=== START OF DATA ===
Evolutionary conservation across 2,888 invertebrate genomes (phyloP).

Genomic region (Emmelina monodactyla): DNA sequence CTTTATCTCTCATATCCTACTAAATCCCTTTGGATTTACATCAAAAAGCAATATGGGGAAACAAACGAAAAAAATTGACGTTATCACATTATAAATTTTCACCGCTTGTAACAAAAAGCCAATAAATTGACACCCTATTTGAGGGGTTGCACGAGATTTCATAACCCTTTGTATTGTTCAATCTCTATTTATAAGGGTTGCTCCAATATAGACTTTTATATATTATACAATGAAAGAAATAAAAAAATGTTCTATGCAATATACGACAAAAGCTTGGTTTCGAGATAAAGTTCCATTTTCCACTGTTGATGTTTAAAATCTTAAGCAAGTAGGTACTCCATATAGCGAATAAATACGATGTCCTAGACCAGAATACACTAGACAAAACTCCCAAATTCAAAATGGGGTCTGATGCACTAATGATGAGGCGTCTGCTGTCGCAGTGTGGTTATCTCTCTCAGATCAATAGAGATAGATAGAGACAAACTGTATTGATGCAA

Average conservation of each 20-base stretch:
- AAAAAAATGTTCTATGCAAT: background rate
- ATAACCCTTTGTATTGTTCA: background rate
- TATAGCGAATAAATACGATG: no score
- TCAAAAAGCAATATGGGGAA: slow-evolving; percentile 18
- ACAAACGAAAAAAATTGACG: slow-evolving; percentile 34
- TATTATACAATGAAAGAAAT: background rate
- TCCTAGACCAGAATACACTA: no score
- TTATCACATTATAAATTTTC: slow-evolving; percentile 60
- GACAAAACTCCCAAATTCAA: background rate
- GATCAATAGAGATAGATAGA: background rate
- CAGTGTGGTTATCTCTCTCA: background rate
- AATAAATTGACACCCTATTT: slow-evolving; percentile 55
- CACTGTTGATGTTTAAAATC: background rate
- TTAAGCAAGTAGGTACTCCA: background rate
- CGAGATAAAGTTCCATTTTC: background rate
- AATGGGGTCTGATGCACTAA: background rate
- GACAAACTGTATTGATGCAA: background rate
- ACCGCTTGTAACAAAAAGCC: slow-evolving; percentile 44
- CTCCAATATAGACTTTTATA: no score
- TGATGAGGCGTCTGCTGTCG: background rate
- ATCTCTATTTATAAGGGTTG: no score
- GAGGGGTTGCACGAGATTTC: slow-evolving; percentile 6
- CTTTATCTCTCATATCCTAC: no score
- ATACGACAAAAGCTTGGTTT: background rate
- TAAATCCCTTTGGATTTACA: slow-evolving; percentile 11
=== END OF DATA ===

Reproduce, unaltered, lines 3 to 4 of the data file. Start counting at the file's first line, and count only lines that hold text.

Average conservation of each 20-base stretch:
- AAAAAAATGTTCTATGCAAT: background rate